Now Zedekiah rebelled against the Babylonian king. 25 1 So in the ninth year of Zedekiah’s rule, on the tenth day of the tenth month, Babylon’s King Nebuchadnezzar attacked Jerusalem with his entire army. He camped beside the city and built a siege wall all around it. 2 The city was under attack until King Zedekiah’s eleventh year. 3 On the ninth day of the month, the famine in the city got so bad that no food remained for the common people. 4 Then the enemy broke into the city. All the soldiers fled[a] by night using the gate between the two walls near the King’s Garden. The Chaldeans were surrounding the city, so the soldiers ran toward the desert plain. 5 But the Chaldean army chased King Zedekiah and caught up with him in the Jericho plains. His entire army deserted him. 6 So the Chaldeans captured the king and brought him back to the Babylonian king, who was at Riblah. There his punishment was determined. 7 Zedekiah’s sons were slaughtered right before his eyes. Then he was blinded, put in bronze chains, and taken off to Babylon.
8 On the seventh day of the fifth month in the nineteenth year of Babylon’s King Nebuchadnezzar, Nebuzaradan arrived at Jerusalem. He was the commander of the guard and an official of the Babylonian king. 9 He burned down the Lord’s temple, the royal palace, and all of Jerusalem’s houses. He burned down every important building. 10 The whole Chaldean army under the commander of the guard tore down the walls surrounding Jerusalem. 11 Then Nebuzaradan the commander of the guard exiled the people who were left in the city, those who had already surrendered to Babylon’s king, and the rest of the population. 12 The commander of the guard left some of the land’s poor people behind to work the vineyards and be farmers. 13 The Chaldeans shattered the bronze columns, the stands, and the bronze Sea that were in the Lord’s temple. They carried the bronze off to Babylon. 14 They also took the pots, the shovels, the wick trimmers, the dishes, and all the bronze items that had been used in the temple. 15 The commander of the guard took the fire pans and the sprinkling bowls, which were made of pure gold and pure silver. 16 The bronze in all these objects—the two pillars, the Sea, and the stands that Solomon had made for the Lord’s temple—was too heavy to weigh. 17 Each pillar was twenty-seven feet high. The bronze capital on top of the first pillar was four and a half feet high. Decorative lattices and pomegranates, all made from bronze, were around the capital. And the second pillar was decorated with lattices just like the first.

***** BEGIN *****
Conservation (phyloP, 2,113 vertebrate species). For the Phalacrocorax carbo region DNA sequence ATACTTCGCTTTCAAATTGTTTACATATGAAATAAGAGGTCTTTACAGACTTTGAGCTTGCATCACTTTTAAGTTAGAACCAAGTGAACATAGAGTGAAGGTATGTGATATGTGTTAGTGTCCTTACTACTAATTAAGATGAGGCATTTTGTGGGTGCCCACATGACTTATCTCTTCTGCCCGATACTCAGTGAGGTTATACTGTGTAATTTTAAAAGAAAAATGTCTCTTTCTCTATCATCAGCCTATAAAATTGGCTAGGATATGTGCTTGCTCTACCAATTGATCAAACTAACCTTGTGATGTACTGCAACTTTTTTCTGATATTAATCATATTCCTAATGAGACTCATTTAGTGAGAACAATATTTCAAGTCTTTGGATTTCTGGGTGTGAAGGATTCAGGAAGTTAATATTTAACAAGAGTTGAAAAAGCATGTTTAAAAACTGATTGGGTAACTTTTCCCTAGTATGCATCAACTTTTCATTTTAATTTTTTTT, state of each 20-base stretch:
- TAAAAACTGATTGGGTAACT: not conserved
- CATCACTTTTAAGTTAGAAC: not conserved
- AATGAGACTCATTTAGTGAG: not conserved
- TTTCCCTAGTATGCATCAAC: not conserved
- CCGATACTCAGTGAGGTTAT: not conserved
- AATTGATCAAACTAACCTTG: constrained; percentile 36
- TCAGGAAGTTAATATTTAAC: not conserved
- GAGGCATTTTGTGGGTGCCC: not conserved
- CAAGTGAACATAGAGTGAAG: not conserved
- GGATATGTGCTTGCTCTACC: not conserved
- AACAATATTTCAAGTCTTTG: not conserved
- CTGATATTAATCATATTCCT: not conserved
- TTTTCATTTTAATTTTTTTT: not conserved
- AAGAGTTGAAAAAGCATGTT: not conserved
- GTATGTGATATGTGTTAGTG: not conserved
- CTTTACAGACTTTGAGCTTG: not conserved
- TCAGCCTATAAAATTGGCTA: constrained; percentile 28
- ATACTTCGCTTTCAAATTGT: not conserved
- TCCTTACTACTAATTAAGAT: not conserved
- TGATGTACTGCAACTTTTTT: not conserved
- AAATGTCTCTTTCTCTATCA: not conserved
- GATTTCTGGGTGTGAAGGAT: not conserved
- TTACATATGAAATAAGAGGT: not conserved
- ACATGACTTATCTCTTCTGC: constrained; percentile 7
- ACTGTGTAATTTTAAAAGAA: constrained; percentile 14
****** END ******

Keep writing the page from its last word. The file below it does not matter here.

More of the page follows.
18 The commander of the guard also took away Seraiah the chief priest, Zephaniah the priest next in rank, and the three doorkeepers. 19 Of those still left in the city, Nebuzaradan took away an officer who was in charge of the army and five royal advisors who were discovered in the city. He also took away the secretary of the officer responsible for drafting the land’s people to fight, as well as sixty people who were discovered in the city. 20 Nebuzaradan the commander of the guard took all of these people and brought them to the Babylonian king at Riblah. 21 The king of Babylon struck them down, killing them in Riblah in the land of Hamath.
So Judah was exiled from its land.
Gedaliah governs Judah
22 Babylon’s King Nebuchadnezzar put Gedaliah, Ahikam’s son and Shaphan’s grandson, in charge of the people he had left behind in the land of Judah. 23 All the army officers and their soldiers heard that the Babylonian king had appointed Gedaliah as governor, so they came with their men to Gedaliah at Mizpah. The officers were Ishmael, Nethaniah’s son; Johanan, Kareah’s son; Seraiah, Tanhumeth’s son who was a Netophathite; and Jaazaniah, Maacathite’s son. 24 Gedaliah made a solemn pledge to them and their soldiers, telling them, “Don’t be afraid of the Chaldean officials. Stay in the land and serve the Babylonian king, and things will go well for you.”
25 But in the seventh month, Ishmael, Nethaniah’s son and Elishama’s grandson, who was from the royal family, came with ten soldiers, and they struck Gedaliah, and he died. They also killed the Judeans and the Chaldeans who were with him at Mizpah. 26 Then all the people, young and old, along with the army officers, departed for Egypt because they were afraid of the Chaldeans.
Jehoiachin in Babylon
27 In the year that Awil-merodach[b] became king of Babylon, he released Judah’s King Jehoiachin from prison. This happened in the thirty-seventh year of the exile of King Jehoiachin, on the twenty-seventh day of the twelfth month. 28 Awil-merodach spoke kindly to Jehoiachin and seated him above the other kings who were with him in Babylon. 29 So Jehoiachin took off his prisoner clothes and ate regularly in the king’s presence for the rest of his life. 30 At the king’s command, a regular food allowance was given to him every day for the rest of his life.